We identified a minimum starter set of DDIs which should be classified in all medication KBs as high severity and implemented for decision support in all EHRs. The DDIs identified by the panel represent a clinically important group because they have a high potential for patient harm, and are agents that are contraindicated for co-administration. The list suggested here may not be complete but represents a high proportion of DDIs that fall into this category. Further, some interactions that are clinically important and deserve a high severity rating may have been ruled out by the panel because they did not meet the strict criteria of drug pairs that are contraindicated to be prescribed together and where the risk definitely outweighs the benefit offered by co-prescription. The DDIs that are in the final list identified by the panel represent a very small proportion, probably <0.2%, of DDI alerts that are generated in clinical practice.7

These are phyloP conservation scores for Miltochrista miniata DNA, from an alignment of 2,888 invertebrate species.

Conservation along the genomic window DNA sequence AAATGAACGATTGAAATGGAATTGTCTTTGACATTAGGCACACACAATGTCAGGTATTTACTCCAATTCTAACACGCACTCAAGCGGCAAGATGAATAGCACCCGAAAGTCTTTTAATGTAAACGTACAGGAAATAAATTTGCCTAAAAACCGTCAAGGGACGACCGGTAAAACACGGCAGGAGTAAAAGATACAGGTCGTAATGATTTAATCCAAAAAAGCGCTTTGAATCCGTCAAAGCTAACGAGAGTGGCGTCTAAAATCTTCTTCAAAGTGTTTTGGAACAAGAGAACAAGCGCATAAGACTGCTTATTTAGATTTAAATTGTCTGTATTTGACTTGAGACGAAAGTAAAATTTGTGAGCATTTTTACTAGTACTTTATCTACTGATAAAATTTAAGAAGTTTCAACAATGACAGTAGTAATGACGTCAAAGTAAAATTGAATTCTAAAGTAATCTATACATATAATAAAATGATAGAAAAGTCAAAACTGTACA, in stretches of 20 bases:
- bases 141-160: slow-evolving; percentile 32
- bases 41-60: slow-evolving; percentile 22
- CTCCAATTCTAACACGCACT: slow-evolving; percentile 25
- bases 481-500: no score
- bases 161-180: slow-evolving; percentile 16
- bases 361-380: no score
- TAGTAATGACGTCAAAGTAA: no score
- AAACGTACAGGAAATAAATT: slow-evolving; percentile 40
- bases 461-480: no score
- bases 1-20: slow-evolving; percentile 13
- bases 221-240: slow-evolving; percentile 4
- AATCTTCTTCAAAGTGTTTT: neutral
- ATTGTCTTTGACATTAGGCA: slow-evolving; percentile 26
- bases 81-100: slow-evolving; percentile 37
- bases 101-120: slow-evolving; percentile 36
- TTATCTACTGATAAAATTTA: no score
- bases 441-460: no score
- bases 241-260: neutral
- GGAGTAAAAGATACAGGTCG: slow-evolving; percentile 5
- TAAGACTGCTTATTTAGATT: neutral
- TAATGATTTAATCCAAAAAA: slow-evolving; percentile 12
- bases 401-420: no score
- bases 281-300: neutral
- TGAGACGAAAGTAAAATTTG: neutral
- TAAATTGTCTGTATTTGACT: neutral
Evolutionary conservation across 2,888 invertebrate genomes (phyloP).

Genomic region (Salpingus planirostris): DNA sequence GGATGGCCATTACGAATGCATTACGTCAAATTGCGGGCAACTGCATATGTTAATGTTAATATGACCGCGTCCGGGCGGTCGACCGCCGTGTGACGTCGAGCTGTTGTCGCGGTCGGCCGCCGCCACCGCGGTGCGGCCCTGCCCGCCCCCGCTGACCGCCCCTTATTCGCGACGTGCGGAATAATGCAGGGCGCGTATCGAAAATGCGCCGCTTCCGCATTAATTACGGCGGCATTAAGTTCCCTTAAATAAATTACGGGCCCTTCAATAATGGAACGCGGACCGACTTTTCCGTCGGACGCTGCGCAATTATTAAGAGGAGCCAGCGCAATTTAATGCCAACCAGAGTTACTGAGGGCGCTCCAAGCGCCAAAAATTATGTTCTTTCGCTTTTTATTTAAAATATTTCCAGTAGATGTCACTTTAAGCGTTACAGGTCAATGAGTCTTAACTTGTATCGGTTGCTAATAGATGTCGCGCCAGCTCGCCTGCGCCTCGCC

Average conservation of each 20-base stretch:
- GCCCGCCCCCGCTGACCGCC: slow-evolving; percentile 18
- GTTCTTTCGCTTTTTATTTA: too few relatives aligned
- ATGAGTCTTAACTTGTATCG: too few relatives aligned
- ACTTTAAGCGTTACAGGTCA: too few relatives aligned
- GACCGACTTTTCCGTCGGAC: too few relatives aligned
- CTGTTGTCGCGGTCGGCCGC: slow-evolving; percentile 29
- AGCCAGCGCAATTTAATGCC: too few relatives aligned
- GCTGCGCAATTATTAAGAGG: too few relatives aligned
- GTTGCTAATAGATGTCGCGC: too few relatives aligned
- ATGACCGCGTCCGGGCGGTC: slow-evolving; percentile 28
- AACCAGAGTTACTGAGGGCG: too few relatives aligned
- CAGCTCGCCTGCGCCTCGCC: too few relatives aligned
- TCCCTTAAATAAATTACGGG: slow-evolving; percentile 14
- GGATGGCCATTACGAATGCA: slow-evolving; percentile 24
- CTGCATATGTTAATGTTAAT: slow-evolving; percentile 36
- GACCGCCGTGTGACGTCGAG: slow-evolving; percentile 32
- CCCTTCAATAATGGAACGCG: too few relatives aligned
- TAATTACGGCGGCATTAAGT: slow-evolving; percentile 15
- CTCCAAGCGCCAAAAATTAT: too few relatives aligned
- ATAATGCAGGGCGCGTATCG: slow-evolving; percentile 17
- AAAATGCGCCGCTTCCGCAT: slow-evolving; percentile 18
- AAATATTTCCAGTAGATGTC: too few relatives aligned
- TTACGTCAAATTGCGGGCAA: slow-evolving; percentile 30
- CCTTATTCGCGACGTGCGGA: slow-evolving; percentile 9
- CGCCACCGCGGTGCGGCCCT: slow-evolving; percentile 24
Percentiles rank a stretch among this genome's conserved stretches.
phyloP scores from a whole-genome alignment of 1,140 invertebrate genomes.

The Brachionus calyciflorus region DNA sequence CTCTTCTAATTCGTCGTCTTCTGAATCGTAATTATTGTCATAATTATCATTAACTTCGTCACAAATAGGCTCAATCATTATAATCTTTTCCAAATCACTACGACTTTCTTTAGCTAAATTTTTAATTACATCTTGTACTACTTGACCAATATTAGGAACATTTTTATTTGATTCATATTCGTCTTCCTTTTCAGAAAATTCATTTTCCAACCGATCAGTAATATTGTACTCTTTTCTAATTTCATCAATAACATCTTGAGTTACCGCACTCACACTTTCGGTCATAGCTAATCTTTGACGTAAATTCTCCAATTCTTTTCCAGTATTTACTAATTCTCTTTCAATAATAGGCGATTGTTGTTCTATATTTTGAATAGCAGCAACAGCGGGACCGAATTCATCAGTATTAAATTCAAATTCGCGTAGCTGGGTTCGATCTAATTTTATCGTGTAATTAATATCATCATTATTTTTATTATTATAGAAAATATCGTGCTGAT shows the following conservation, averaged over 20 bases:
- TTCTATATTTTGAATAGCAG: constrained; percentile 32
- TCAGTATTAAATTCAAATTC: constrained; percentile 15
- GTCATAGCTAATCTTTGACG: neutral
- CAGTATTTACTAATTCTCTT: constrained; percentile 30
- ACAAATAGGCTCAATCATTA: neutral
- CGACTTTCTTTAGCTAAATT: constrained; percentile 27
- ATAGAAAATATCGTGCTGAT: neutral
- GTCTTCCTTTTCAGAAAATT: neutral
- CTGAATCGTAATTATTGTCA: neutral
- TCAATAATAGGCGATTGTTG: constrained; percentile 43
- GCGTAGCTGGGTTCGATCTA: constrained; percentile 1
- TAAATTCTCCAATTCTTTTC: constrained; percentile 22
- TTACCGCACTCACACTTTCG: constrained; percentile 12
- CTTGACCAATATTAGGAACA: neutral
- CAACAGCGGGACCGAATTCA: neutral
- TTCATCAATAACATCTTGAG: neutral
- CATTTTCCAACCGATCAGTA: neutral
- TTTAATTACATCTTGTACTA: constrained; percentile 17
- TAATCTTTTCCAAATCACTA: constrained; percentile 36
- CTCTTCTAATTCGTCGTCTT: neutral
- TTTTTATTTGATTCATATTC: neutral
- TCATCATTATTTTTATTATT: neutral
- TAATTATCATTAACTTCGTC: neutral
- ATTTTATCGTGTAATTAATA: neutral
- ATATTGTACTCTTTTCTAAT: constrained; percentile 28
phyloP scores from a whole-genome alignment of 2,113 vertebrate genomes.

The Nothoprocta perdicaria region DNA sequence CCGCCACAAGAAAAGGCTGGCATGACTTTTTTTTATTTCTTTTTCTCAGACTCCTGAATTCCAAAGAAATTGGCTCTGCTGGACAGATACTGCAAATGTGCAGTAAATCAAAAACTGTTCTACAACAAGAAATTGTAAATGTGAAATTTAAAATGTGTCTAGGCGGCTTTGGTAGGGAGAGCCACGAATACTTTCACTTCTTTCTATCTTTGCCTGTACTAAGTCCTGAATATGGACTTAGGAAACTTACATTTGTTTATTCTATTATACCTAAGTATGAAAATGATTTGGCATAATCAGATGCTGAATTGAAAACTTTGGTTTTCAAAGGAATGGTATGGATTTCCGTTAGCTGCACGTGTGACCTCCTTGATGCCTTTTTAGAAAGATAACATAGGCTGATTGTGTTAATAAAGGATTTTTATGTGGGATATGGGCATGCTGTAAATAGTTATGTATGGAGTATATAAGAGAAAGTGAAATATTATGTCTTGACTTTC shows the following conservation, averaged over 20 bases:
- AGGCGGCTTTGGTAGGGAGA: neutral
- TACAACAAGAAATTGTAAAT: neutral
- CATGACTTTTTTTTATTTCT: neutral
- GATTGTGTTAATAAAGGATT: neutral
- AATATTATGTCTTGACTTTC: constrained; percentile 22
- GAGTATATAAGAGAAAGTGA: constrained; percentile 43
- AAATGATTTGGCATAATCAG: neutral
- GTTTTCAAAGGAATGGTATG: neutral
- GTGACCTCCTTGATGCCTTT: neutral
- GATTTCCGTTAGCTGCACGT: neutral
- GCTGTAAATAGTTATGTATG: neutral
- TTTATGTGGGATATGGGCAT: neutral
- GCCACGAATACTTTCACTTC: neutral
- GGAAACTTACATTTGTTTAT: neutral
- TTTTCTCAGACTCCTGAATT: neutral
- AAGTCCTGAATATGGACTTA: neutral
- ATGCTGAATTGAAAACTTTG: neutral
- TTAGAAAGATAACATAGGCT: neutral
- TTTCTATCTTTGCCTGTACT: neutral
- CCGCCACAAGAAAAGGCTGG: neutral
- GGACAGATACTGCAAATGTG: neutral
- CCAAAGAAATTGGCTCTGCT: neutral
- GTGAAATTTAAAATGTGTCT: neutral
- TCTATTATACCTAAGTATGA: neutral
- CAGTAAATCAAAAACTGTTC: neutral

There would be hardly any increase in workload since these alerts would come up rarely. From an implementation perspective, in a scenario where alert fatigue is at a maximum and a clinician chooses to ignore all alerts, this list should probably constitute an additional layer of response from the clinician before being overridden. For example, if clinicians are allowed to override all alerts irrespective of severity levels, then one way of making sure they have not ignored these interactions is to require them to provide a reason for overriding an alert related to co-prescription of the drugs contained in this list. This list identifies interactions that meet the stringent criteria of being both clinically severe and drugs that should not be concurrently prescribed. It is not a comprehensive list but in turn an attempt to describe what could be included in such a starter set and how it can be developed. Since the vast majority of DDI alerts that are generated in most EHRs may not be on this list, alert fatigue will still occur if the remainder of DDI alerts are presented to prescribers. To manage this, there is a need to determine which of the remaining DDI alerts should be presented in a non-interruptive manner and which can be removed from the KB.